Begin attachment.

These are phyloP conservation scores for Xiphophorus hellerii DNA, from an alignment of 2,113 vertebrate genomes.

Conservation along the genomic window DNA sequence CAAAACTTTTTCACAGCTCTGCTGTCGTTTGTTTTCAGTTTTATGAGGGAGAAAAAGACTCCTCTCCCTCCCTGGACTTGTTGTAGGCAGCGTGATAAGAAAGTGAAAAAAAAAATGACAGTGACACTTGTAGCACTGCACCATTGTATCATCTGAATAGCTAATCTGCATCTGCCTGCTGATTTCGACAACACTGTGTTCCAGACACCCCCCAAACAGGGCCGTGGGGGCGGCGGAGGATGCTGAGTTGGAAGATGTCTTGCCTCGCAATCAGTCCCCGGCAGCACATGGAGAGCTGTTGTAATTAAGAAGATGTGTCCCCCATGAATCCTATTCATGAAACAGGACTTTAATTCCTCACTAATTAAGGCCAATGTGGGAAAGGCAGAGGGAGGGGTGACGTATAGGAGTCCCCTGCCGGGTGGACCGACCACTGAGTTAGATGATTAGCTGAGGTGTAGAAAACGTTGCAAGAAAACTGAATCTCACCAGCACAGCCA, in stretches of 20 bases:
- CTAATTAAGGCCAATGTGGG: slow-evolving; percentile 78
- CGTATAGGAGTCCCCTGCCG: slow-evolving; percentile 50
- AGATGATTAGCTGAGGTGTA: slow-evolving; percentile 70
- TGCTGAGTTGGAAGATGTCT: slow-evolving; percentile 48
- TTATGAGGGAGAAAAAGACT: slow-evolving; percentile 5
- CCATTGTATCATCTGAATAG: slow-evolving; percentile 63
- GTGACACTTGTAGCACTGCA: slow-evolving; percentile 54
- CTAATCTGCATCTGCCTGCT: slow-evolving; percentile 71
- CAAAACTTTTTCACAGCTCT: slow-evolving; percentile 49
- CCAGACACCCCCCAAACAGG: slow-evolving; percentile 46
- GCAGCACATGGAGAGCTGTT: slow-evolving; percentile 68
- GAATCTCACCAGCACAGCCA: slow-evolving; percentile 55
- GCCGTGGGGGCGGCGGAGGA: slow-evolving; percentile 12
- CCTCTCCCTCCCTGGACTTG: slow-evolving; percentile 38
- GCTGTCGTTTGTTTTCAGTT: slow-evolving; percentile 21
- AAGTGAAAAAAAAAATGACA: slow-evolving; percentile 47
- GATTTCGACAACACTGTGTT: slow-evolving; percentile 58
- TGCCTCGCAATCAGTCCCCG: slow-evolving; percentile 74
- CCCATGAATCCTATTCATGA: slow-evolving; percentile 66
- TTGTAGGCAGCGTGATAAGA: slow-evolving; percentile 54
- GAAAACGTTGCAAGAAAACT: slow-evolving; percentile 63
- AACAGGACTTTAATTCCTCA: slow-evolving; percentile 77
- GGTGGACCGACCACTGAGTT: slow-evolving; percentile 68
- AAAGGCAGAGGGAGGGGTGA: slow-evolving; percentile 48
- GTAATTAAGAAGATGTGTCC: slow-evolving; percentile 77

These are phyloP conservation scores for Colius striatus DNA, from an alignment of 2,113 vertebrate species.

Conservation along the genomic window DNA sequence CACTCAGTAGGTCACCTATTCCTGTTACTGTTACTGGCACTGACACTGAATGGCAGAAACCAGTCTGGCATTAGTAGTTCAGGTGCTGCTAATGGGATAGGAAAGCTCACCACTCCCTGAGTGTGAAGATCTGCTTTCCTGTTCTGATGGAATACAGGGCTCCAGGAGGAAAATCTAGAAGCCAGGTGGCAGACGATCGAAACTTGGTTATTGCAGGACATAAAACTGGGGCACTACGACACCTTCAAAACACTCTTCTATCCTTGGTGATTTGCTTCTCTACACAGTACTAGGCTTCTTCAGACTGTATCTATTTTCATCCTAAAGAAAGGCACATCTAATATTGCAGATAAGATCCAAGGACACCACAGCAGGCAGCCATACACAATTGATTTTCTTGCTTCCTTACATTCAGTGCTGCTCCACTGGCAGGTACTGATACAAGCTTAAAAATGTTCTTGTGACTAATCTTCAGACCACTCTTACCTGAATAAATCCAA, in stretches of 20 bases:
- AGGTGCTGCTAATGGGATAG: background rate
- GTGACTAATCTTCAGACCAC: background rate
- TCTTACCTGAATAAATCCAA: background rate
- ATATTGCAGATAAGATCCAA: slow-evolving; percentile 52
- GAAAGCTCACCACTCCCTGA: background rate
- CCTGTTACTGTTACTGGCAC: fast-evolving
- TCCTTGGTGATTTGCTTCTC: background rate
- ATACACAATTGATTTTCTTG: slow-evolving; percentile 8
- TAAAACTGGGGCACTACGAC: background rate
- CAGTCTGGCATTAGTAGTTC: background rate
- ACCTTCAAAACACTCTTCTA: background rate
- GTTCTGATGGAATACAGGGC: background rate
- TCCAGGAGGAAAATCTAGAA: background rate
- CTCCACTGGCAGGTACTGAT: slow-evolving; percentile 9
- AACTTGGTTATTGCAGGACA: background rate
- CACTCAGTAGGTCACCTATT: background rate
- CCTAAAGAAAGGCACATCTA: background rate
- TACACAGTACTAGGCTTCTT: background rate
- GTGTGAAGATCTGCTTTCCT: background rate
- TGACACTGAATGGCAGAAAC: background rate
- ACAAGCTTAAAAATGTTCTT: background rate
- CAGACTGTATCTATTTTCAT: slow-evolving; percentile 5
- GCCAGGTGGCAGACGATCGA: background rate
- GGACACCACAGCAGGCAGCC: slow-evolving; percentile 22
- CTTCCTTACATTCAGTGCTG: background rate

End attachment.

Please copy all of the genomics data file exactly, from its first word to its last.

These are phyloP conservation scores for Xiphophorus hellerii DNA, from an alignment of 2,113 vertebrate genomes.

Conservation along the genomic window DNA sequence CAAAACTTTTTCACAGCTCTGCTGTCGTTTGTTTTCAGTTTTATGAGGGAGAAAAAGACTCCTCTCCCTCCCTGGACTTGTTGTAGGCAGCGTGATAAGAAAGTGAAAAAAAAAATGACAGTGACACTTGTAGCACTGCACCATTGTATCATCTGAATAGCTAATCTGCATCTGCCTGCTGATTTCGACAACACTGTGTTCCAGACACCCCCCAAACAGGGCCGTGGGGGCGGCGGAGGATGCTGAGTTGGAAGATGTCTTGCCTCGCAATCAGTCCCCGGCAGCACATGGAGAGCTGTTGTAATTAAGAAGATGTGTCCCCCATGAATCCTATTCATGAAACAGGACTTTAATTCCTCACTAATTAAGGCCAATGTGGGAAAGGCAGAGGGAGGGGTGACGTATAGGAGTCCCCTGCCGGGTGGACCGACCACTGAGTTAGATGATTAGCTGAGGTGTAGAAAACGTTGCAAGAAAACTGAATCTCACCAGCACAGCCA, in stretches of 20 bases:
- CTAATTAAGGCCAATGTGGG: slow-evolving; percentile 78
- CGTATAGGAGTCCCCTGCCG: slow-evolving; percentile 50
- AGATGATTAGCTGAGGTGTA: slow-evolving; percentile 70
- TGCTGAGTTGGAAGATGTCT: slow-evolving; percentile 48
- TTATGAGGGAGAAAAAGACT: slow-evolving; percentile 5
- CCATTGTATCATCTGAATAG: slow-evolving; percentile 63
- GTGACACTTGTAGCACTGCA: slow-evolving; percentile 54
- CTAATCTGCATCTGCCTGCT: slow-evolving; percentile 71
- CAAAACTTTTTCACAGCTCT: slow-evolving; percentile 49
- CCAGACACCCCCCAAACAGG: slow-evolving; percentile 46
- GCAGCACATGGAGAGCTGTT: slow-evolving; percentile 68
- GAATCTCACCAGCACAGCCA: slow-evolving; percentile 55
- GCCGTGGGGGCGGCGGAGGA: slow-evolving; percentile 12
- CCTCTCCCTCCCTGGACTTG: slow-evolving; percentile 38
- GCTGTCGTTTGTTTTCAGTT: slow-evolving; percentile 21
- AAGTGAAAAAAAAAATGACA: slow-evolving; percentile 47
- GATTTCGACAACACTGTGTT: slow-evolving; percentile 58
- TGCCTCGCAATCAGTCCCCG: slow-evolving; percentile 74
- CCCATGAATCCTATTCATGA: slow-evolving; percentile 66
- TTGTAGGCAGCGTGATAAGA: slow-evolving; percentile 54
- GAAAACGTTGCAAGAAAACT: slow-evolving; percentile 63
- AACAGGACTTTAATTCCTCA: slow-evolving; percentile 77
- GGTGGACCGACCACTGAGTT: slow-evolving; percentile 68
- AAAGGCAGAGGGAGGGGTGA: slow-evolving; percentile 48
- GTAATTAAGAAGATGTGTCC: slow-evolving; percentile 77

These are phyloP conservation scores for Colius striatus DNA, from an alignment of 2,113 vertebrate species.

Conservation along the genomic window DNA sequence CACTCAGTAGGTCACCTATTCCTGTTACTGTTACTGGCACTGACACTGAATGGCAGAAACCAGTCTGGCATTAGTAGTTCAGGTGCTGCTAATGGGATAGGAAAGCTCACCACTCCCTGAGTGTGAAGATCTGCTTTCCTGTTCTGATGGAATACAGGGCTCCAGGAGGAAAATCTAGAAGCCAGGTGGCAGACGATCGAAACTTGGTTATTGCAGGACATAAAACTGGGGCACTACGACACCTTCAAAACACTCTTCTATCCTTGGTGATTTGCTTCTCTACACAGTACTAGGCTTCTTCAGACTGTATCTATTTTCATCCTAAAGAAAGGCACATCTAATATTGCAGATAAGATCCAAGGACACCACAGCAGGCAGCCATACACAATTGATTTTCTTGCTTCCTTACATTCAGTGCTGCTCCACTGGCAGGTACTGATACAAGCTTAAAAATGTTCTTGTGACTAATCTTCAGACCACTCTTACCTGAATAAATCCAA, in stretches of 20 bases:
- AGGTGCTGCTAATGGGATAG: background rate
- GTGACTAATCTTCAGACCAC: background rate
- TCTTACCTGAATAAATCCAA: background rate
- ATATTGCAGATAAGATCCAA: slow-evolving; percentile 52
- GAAAGCTCACCACTCCCTGA: background rate
- CCTGTTACTGTTACTGGCAC: fast-evolving
- TCCTTGGTGATTTGCTTCTC: background rate
- ATACACAATTGATTTTCTTG: slow-evolving; percentile 8
- TAAAACTGGGGCACTACGAC: background rate
- CAGTCTGGCATTAGTAGTTC: background rate
- ACCTTCAAAACACTCTTCTA: background rate
- GTTCTGATGGAATACAGGGC: background rate
- TCCAGGAGGAAAATCTAGAA: background rate
- CTCCACTGGCAGGTACTGAT: slow-evolving; percentile 9
- AACTTGGTTATTGCAGGACA: background rate
- CACTCAGTAGGTCACCTATT: background rate
- CCTAAAGAAAGGCACATCTA: background rate
- TACACAGTACTAGGCTTCTT: background rate
- GTGTGAAGATCTGCTTTCCT: background rate
- TGACACTGAATGGCAGAAAC: background rate
- ACAAGCTTAAAAATGTTCTT: background rate
- CAGACTGTATCTATTTTCAT: slow-evolving; percentile 5
- GCCAGGTGGCAGACGATCGA: background rate
- GGACACCACAGCAGGCAGCC: slow-evolving; percentile 22
- CTTCCTTACATTCAGTGCTG: background rate